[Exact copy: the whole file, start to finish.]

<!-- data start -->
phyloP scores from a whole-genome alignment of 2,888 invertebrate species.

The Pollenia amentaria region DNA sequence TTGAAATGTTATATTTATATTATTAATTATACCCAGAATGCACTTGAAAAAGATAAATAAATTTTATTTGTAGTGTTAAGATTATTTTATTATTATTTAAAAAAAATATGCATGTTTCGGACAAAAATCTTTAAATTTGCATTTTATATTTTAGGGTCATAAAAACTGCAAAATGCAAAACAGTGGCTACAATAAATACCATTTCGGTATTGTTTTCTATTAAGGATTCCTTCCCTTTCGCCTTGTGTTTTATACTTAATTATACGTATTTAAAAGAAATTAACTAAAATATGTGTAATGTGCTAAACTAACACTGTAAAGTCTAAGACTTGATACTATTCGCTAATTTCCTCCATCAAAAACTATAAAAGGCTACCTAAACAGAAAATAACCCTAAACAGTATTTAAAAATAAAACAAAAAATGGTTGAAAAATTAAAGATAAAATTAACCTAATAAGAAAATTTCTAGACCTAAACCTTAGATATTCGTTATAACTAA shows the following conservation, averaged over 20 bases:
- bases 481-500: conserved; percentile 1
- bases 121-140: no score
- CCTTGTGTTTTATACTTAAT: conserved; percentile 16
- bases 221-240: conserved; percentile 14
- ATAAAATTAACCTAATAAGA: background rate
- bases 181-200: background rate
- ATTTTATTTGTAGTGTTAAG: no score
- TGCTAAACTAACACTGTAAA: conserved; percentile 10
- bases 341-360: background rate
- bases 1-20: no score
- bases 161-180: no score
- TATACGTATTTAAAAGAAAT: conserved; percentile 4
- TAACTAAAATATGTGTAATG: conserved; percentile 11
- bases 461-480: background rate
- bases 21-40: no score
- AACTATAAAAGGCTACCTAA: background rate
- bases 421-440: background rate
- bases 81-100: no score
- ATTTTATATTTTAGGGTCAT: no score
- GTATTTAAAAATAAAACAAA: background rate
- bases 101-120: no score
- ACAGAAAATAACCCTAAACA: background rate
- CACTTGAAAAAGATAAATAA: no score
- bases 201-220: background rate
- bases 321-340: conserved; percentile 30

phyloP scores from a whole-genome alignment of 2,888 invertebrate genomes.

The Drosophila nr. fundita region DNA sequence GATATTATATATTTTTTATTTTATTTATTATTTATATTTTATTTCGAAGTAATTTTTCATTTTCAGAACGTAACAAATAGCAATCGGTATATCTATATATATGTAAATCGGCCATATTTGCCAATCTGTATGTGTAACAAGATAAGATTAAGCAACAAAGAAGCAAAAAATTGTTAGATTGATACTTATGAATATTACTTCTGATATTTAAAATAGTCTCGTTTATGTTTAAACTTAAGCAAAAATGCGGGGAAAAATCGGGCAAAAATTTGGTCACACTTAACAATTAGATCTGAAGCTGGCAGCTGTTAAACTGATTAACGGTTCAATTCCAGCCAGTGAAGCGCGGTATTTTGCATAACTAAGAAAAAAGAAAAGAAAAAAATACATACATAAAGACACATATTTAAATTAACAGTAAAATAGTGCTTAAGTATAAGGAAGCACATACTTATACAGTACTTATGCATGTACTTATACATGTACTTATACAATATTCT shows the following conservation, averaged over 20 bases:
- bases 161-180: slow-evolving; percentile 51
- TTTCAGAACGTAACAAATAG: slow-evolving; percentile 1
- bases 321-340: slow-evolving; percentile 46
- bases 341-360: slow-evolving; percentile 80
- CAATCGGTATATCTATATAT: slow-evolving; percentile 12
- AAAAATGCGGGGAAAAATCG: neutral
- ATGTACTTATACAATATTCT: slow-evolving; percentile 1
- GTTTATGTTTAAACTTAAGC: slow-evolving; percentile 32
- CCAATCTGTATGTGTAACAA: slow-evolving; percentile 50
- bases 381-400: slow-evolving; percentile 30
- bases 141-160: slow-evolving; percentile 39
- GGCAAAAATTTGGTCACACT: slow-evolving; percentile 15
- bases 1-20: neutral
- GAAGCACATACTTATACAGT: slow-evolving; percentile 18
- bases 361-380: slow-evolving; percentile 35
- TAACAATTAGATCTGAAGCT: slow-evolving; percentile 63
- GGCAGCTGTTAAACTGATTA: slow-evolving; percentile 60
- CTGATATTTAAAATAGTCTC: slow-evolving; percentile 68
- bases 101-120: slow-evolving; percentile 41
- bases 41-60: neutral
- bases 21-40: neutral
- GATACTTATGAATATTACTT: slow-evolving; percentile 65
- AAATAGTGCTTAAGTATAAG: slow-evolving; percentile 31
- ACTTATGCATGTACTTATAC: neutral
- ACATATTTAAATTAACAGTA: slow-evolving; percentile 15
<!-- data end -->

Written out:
phyloP scores from a whole-genome alignment of 2,888 invertebrate species.

The Pollenia amentaria region DNA sequence TTGAAATGTTATATTTATATTATTAATTATACCCAGAATGCACTTGAAAAAGATAAATAAATTTTATTTGTAGTGTTAAGATTATTTTATTATTATTTAAAAAAAATATGCATGTTTCGGACAAAAATCTTTAAATTTGCATTTTATATTTTAGGGTCATAAAAACTGCAAAATGCAAAACAGTGGCTACAATAAATACCATTTCGGTATTGTTTTCTATTAAGGATTCCTTCCCTTTCGCCTTGTGTTTTATACTTAATTATACGTATTTAAAAGAAATTAACTAAAATATGTGTAATGTGCTAAACTAACACTGTAAAGTCTAAGACTTGATACTATTCGCTAATTTCCTCCATCAAAAACTATAAAAGGCTACCTAAACAGAAAATAACCCTAAACAGTATTTAAAAATAAAACAAAAAATGGTTGAAAAATTAAAGATAAAATTAACCTAATAAGAAAATTTCTAGACCTAAACCTTAGATATTCGTTATAACTAA shows the following conservation, averaged over 20 bases:
- bases 481-500: conserved; percentile 1
- bases 121-140: no score
- CCTTGTGTTTTATACTTAAT: conserved; percentile 16
- bases 221-240: conserved; percentile 14
- ATAAAATTAACCTAATAAGA: background rate
- bases 181-200: background rate
- ATTTTATTTGTAGTGTTAAG: no score
- TGCTAAACTAACACTGTAAA: conserved; percentile 10
- bases 341-360: background rate
- bases 1-20: no score
- bases 161-180: no score
- TATACGTATTTAAAAGAAAT: conserved; percentile 4
- TAACTAAAATATGTGTAATG: conserved; percentile 11
- bases 461-480: background rate
- bases 21-40: no score
- AACTATAAAAGGCTACCTAA: background rate
- bases 421-440: background rate
- bases 81-100: no score
- ATTTTATATTTTAGGGTCAT: no score
- GTATTTAAAAATAAAACAAA: background rate
- bases 101-120: no score
- ACAGAAAATAACCCTAAACA: background rate
- CACTTGAAAAAGATAAATAA: no score
- bases 201-220: background rate
- bases 321-340: conserved; percentile 30

phyloP scores from a whole-genome alignment of 2,888 invertebrate genomes.

The Drosophila nr. fundita region DNA sequence GATATTATATATTTTTTATTTTATTTATTATTTATATTTTATTTCGAAGTAATTTTTCATTTTCAGAACGTAACAAATAGCAATCGGTATATCTATATATATGTAAATCGGCCATATTTGCCAATCTGTATGTGTAACAAGATAAGATTAAGCAACAAAGAAGCAAAAAATTGTTAGATTGATACTTATGAATATTACTTCTGATATTTAAAATAGTCTCGTTTATGTTTAAACTTAAGCAAAAATGCGGGGAAAAATCGGGCAAAAATTTGGTCACACTTAACAATTAGATCTGAAGCTGGCAGCTGTTAAACTGATTAACGGTTCAATTCCAGCCAGTGAAGCGCGGTATTTTGCATAACTAAGAAAAAAGAAAAGAAAAAAATACATACATAAAGACACATATTTAAATTAACAGTAAAATAGTGCTTAAGTATAAGGAAGCACATACTTATACAGTACTTATGCATGTACTTATACATGTACTTATACAATATTCT shows the following conservation, averaged over 20 bases:
- bases 161-180: slow-evolving; percentile 51
- TTTCAGAACGTAACAAATAG: slow-evolving; percentile 1
- bases 321-340: slow-evolving; percentile 46
- bases 341-360: slow-evolving; percentile 80
- CAATCGGTATATCTATATAT: slow-evolving; percentile 12
- AAAAATGCGGGGAAAAATCG: neutral
- ATGTACTTATACAATATTCT: slow-evolving; percentile 1
- GTTTATGTTTAAACTTAAGC: slow-evolving; percentile 32
- CCAATCTGTATGTGTAACAA: slow-evolving; percentile 50
- bases 381-400: slow-evolving; percentile 30
- bases 141-160: slow-evolving; percentile 39
- GGCAAAAATTTGGTCACACT: slow-evolving; percentile 15
- bases 1-20: neutral
- GAAGCACATACTTATACAGT: slow-evolving; percentile 18
- bases 361-380: slow-evolving; percentile 35
- TAACAATTAGATCTGAAGCT: slow-evolving; percentile 63
- GGCAGCTGTTAAACTGATTA: slow-evolving; percentile 60
- CTGATATTTAAAATAGTCTC: slow-evolving; percentile 68
- bases 101-120: slow-evolving; percentile 41
- bases 41-60: neutral
- bases 21-40: neutral
- GATACTTATGAATATTACTT: slow-evolving; percentile 65
- AAATAGTGCTTAAGTATAAG: slow-evolving; percentile 31
- ACTTATGCATGTACTTATAC: neutral
- ACATATTTAAATTAACAGTA: slow-evolving; percentile 15